Amanuensis Monday - An Amanuensis is a person employed to write what another dictates or to copy what has been written by another. Amanuensis Monday is a daily blogging theme which encourages the family historian to transcribe family letters, journals, audiotapes, and other historical artifacts. Not only do the documents contain genealogical information, the words breathe life into kin - some we never met - others we see a time in their life before we knew them.
Today I an transcribing a page from the pension files I received for my 2nd Great Grandmother's application based upon her son, William H. H. Davis' service in the Civil War.
"State of Ohio, Knox County, ss;
Before me the undersigned authority in and for the county aforesaid personally came John Hunter of lawful age who being sworn according to law upon his oath says that he has been acquainted with Mrs. Catherine Porter and family for seventeen years last past; that William Porter the husband of the said Catherine Porter died in the Spring of 1862 near Mount Vernon, Ohio; that at the time of his death the said Porter was a poor man, the entire property belonging to the said Porter consisted of thirty acres of poor land worth not over twenty dollars per acre; that there was no buildings on said premises save an old log cabin; that he did not own at the time of his death either a cow, horse or any other animal, but that his entire property consisted of said thirty acres of land and a few articles of cheap furniture, Affiant says that he is also well acquainted with William H. Davis the son of the said Catherine Porter; that ever since the death of the said William Porter the husband, the support of the said Catherine Porter fell upon her said son William H. Davis and he was her only support from the time of the death of said William Porter until he the said Davis departed this life in the month of February 1865. Affiant says that the said William H. Davis worked the said thirty acres of land during the season of 1863; and that the whole profits of said labor went to the support of his mother the said Catherine Porter and that he worked for other parties and took the proceeds of said labor home to his mother the Catherine Porter, that he bought flour, meat and groceries and took them home to his mother for her to live on; affiant says that after the said Davis entered the service he sent his mother money which money was used by his said mother to live on. Affiant says that it was well known and understood by all the neighbors that the said William H. Davis was the sole and entire support of his mother the said Catherine Porter from the date of the death of William Porter the husband until he the said Davis departed this life in February 1865. Affiant says that he knows the above statements to be true as he lived a near neighbor to the said Catherine Porter and had the means of knowing them, that he was often at the house of the said Catherine Porter and has heard the said Mrs. Porter talk and tell about the said Davis being the support, and has seen the said Davis buy and take home provisions to his mother for her support. He further certifies that he has no interest in the prosecution of this claim direct or indirect and that his Post Office address is Mount Vernon Ohio [signed] John Hunter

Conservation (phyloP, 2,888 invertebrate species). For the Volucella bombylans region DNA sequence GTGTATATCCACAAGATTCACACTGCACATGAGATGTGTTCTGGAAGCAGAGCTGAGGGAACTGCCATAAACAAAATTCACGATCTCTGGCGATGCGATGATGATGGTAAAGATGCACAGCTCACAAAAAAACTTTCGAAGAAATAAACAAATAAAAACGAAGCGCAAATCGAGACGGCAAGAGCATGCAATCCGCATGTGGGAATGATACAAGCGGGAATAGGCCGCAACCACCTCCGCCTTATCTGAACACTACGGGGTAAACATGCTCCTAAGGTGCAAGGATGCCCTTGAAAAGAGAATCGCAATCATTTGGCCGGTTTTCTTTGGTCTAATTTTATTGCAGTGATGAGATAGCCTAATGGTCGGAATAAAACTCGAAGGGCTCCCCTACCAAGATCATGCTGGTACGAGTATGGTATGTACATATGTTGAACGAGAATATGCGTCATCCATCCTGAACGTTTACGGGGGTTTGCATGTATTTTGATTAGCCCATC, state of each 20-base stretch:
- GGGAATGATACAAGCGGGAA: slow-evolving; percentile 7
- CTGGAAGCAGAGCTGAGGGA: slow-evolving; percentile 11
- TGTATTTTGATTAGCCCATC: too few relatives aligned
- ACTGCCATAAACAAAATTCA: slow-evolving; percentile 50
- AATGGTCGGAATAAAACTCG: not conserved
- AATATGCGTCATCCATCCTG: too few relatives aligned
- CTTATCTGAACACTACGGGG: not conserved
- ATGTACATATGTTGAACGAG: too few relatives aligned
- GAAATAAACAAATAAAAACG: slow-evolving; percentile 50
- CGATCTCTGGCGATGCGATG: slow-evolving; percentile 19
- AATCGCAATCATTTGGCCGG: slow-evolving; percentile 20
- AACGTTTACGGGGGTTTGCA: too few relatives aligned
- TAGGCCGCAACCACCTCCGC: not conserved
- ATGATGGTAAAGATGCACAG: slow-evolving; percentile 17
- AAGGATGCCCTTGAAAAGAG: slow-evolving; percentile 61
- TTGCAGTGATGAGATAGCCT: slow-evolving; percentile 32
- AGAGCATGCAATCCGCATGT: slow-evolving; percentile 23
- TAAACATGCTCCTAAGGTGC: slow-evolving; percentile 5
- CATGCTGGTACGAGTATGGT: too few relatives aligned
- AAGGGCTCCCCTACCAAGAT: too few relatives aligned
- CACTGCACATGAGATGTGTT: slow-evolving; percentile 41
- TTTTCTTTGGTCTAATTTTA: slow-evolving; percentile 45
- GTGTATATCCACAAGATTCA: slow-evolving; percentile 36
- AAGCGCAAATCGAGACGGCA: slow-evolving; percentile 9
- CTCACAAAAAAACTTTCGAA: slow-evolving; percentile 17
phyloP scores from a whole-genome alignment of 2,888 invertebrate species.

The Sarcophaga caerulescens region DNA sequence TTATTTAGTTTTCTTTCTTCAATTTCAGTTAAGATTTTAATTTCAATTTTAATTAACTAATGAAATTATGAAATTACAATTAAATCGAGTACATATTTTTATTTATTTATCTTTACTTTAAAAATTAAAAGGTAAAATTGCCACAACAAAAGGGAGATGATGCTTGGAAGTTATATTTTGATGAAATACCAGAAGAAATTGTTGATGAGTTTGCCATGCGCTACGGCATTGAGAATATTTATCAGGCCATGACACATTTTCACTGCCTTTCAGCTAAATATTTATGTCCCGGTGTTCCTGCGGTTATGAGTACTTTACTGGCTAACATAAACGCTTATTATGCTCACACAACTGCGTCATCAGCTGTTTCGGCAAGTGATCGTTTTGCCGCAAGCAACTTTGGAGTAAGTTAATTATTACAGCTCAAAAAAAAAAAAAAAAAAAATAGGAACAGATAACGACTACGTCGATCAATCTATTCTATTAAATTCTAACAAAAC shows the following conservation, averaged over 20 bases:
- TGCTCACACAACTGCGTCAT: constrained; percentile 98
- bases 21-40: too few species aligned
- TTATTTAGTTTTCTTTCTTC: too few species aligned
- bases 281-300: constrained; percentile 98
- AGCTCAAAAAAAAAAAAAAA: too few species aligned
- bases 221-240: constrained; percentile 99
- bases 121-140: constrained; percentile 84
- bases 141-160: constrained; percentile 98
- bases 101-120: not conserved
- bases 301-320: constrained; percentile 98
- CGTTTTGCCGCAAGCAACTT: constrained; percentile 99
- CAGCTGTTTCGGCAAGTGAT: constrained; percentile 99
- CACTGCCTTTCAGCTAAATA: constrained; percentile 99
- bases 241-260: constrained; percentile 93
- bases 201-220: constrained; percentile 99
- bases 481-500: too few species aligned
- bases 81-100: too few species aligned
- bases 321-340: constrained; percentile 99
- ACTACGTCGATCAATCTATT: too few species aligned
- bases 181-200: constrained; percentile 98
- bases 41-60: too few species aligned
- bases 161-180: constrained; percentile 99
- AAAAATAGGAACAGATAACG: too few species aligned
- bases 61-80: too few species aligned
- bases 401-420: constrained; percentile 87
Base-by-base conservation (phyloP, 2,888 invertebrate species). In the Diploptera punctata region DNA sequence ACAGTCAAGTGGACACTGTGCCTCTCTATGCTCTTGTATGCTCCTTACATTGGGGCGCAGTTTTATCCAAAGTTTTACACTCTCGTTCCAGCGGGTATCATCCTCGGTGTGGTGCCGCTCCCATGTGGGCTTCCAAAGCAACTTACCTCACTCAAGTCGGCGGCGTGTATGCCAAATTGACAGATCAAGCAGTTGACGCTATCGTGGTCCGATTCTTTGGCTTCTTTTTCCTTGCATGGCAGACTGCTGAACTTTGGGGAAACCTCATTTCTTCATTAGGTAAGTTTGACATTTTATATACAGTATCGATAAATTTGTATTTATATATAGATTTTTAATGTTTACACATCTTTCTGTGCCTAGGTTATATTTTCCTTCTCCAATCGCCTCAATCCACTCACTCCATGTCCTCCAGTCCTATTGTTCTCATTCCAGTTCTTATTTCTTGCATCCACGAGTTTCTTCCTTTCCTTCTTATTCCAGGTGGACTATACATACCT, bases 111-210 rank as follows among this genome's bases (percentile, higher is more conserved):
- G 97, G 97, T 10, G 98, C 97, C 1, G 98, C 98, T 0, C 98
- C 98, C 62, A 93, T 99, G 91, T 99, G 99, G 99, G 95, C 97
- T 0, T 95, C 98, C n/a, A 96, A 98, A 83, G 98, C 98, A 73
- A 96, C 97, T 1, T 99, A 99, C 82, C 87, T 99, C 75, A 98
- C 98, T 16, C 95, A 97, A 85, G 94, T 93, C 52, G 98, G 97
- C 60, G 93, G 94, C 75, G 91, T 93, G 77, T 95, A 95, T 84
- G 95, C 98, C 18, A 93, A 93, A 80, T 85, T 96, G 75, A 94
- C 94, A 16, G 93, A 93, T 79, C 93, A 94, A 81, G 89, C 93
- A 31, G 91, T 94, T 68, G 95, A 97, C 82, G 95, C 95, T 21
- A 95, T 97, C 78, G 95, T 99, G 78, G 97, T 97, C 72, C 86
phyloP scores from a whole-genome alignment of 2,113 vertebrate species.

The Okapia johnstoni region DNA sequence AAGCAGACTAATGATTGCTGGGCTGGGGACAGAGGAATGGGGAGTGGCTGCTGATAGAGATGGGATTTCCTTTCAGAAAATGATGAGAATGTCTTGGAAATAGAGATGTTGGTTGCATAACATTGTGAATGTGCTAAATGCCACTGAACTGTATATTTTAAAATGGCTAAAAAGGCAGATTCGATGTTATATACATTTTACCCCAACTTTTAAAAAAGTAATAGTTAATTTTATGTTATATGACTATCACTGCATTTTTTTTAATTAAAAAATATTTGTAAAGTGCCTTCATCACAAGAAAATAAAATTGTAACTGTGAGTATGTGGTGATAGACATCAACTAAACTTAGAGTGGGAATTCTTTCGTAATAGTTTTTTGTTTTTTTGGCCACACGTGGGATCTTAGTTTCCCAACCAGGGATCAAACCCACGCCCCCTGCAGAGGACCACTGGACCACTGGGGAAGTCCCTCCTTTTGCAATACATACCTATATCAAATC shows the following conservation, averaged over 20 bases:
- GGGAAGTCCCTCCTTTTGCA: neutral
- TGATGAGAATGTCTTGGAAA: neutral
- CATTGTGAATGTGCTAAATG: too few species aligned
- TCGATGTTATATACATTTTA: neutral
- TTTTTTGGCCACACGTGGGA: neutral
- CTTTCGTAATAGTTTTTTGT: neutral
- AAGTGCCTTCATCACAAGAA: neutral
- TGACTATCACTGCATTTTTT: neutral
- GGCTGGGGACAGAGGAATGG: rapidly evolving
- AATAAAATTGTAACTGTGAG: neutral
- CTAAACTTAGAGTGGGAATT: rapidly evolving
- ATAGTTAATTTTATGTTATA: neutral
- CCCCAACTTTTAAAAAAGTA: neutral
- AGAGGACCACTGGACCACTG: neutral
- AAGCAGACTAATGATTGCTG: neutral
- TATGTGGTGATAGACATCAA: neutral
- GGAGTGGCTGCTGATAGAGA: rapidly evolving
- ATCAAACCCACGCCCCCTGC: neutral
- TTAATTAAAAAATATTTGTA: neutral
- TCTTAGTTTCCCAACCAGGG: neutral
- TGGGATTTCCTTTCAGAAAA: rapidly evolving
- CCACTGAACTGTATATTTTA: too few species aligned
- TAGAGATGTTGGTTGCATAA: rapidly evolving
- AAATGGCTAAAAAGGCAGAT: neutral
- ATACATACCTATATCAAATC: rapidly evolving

Sworn to before me and subscribed in my presence by John Hunter this 12th day of February A. D. 1870, and I further certify that I have no interest in the prosecution of this claim for pension. [signed] Joseph Watson
Notary Public, K. C. O."
The words that stand out to me are the ones describing William Porter as a poor man, owning nothing more than 30 acres of poor land, an old log cabin, and some cheap furniture. William is mentioned in some of the writings on his two step-sons, Hiram and Barney Davis, who were better known as P.T. Barnum's Wild Men of Borneo. He is always referred to as "Mr. Porter" and a man of dire straits in these writings. Even though I know that a lot of people during this age were not wealthy, it still saddens me to think of what life must have been like for William and his family. No wonder they accepted money for Hiram and Barney from Lyman Warner so he could take the boys on the dime museum circuit. It's my feeling that this is how William was able to afford the 30 acres of land mentioned in the pension application. The deed was issued in 1850 and this is the time frame always given for the 'purchase' of the boys.